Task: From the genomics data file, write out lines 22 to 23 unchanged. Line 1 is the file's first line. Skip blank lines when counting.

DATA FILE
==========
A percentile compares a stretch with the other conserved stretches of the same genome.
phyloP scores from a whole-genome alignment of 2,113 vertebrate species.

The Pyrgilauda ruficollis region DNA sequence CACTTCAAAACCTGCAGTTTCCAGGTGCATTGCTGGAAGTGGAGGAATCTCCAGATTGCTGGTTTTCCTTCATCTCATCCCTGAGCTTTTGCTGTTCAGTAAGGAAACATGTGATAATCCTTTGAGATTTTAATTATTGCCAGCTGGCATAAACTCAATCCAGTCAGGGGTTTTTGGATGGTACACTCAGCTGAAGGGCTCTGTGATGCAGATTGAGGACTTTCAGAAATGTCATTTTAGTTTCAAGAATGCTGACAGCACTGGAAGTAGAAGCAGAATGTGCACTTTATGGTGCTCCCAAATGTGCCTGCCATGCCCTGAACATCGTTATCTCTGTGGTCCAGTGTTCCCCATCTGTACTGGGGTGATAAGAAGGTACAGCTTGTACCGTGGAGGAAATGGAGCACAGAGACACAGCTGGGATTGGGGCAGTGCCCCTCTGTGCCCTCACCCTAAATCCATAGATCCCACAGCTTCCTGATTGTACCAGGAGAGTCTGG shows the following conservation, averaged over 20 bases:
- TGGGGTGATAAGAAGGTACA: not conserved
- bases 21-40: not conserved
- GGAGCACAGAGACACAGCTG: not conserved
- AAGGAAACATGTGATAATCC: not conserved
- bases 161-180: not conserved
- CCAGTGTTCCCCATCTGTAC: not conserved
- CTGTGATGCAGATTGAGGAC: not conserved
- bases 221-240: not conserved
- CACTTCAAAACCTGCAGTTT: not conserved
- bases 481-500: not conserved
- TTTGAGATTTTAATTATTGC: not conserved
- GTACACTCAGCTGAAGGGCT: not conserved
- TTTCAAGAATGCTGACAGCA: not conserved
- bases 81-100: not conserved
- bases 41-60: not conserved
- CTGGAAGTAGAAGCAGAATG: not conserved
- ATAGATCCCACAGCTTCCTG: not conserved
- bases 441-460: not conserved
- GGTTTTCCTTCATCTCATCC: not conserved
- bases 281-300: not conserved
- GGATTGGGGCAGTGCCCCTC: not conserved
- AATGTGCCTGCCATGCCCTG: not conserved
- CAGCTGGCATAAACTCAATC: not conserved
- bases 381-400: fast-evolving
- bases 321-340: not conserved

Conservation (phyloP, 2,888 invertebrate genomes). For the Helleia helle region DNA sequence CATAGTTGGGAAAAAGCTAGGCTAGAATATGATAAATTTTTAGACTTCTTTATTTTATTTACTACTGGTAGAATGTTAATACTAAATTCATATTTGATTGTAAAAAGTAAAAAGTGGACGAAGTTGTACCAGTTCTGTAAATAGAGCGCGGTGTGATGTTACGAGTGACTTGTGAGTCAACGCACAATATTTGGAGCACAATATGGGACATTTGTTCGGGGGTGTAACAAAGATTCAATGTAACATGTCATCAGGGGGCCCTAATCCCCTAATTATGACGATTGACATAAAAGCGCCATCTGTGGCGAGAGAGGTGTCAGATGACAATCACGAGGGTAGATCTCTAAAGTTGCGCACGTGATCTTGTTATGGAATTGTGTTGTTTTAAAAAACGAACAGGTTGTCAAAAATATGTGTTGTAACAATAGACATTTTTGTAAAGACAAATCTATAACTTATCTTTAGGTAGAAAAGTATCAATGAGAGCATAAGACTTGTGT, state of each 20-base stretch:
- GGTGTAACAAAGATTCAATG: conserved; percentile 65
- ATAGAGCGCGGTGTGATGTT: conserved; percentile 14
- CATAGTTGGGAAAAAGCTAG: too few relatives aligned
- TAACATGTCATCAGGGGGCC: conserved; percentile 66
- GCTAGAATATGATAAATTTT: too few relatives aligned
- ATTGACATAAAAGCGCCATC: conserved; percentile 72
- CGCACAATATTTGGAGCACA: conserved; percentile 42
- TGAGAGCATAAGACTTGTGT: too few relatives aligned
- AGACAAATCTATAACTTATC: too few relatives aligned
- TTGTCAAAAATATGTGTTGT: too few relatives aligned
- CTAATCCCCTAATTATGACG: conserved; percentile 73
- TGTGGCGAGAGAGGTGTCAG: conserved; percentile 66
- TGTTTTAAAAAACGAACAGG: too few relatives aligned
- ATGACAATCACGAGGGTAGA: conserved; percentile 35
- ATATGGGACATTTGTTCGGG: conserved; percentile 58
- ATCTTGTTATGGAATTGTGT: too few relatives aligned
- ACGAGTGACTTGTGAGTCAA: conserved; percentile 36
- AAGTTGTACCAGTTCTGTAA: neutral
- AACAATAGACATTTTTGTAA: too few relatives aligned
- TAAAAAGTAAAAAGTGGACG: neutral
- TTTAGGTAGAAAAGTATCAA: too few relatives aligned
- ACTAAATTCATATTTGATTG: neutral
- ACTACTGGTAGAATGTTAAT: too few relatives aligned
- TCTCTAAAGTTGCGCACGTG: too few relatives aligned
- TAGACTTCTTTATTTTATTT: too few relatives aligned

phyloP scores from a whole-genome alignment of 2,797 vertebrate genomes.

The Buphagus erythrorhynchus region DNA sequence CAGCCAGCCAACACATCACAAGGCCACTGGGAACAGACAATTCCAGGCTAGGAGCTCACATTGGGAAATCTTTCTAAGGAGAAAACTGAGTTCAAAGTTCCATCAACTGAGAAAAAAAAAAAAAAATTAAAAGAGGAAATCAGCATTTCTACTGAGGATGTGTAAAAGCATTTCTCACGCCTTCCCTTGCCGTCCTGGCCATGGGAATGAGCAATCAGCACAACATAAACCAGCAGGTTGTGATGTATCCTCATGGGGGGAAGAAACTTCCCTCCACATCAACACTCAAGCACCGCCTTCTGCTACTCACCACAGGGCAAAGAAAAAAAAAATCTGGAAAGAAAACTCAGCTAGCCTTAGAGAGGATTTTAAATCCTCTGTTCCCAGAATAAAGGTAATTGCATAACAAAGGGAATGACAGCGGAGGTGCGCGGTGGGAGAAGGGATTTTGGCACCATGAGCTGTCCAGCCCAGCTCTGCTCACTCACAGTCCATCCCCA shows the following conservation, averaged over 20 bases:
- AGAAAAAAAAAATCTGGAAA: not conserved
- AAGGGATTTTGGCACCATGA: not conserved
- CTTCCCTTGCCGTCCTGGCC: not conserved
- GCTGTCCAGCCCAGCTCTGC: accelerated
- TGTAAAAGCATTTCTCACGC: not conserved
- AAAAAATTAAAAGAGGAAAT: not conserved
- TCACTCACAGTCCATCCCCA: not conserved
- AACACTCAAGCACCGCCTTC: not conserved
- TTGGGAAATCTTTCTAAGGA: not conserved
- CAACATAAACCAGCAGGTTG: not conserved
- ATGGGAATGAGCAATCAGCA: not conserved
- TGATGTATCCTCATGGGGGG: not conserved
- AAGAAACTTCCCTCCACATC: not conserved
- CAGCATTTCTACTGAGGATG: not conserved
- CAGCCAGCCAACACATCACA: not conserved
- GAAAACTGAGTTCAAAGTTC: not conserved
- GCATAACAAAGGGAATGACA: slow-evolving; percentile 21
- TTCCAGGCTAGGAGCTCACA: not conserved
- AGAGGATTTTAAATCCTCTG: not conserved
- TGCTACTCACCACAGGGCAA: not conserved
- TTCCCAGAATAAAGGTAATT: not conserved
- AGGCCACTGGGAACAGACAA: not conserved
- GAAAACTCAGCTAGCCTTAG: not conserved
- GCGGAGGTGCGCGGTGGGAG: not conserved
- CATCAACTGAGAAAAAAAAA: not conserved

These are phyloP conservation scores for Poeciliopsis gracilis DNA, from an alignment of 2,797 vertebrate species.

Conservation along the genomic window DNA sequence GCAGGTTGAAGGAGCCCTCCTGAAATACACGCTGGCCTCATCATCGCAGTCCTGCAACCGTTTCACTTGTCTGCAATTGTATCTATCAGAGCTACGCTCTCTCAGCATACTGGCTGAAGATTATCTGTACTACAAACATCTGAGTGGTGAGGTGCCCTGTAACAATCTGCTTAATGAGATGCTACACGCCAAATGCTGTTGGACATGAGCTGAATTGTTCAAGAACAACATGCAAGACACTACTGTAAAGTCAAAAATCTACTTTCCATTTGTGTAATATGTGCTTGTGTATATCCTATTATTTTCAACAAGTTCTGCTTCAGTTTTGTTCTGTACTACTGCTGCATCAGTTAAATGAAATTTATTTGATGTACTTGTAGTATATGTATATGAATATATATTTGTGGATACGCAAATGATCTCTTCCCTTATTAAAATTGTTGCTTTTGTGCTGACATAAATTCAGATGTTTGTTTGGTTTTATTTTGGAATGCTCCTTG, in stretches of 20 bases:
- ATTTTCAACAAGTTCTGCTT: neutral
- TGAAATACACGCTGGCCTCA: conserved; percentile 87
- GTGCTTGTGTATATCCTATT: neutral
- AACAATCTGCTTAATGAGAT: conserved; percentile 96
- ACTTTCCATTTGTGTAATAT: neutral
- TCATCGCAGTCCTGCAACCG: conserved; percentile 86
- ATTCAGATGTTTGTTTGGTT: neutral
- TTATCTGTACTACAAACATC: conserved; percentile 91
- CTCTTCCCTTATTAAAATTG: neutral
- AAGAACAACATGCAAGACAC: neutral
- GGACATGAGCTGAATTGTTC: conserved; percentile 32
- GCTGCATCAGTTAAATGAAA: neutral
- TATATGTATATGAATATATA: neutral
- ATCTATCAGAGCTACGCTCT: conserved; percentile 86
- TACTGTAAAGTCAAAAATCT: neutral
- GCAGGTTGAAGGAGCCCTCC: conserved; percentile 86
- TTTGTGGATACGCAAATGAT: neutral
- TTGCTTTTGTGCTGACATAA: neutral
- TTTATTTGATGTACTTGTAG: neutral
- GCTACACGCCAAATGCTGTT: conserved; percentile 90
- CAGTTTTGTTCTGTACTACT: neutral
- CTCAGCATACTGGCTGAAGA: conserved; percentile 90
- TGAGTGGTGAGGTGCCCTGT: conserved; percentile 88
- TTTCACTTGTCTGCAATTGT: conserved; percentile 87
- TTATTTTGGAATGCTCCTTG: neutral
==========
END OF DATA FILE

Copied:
- GGTTTTCCTTCATCTCATCC: not conserved
- bases 281-300: not conserved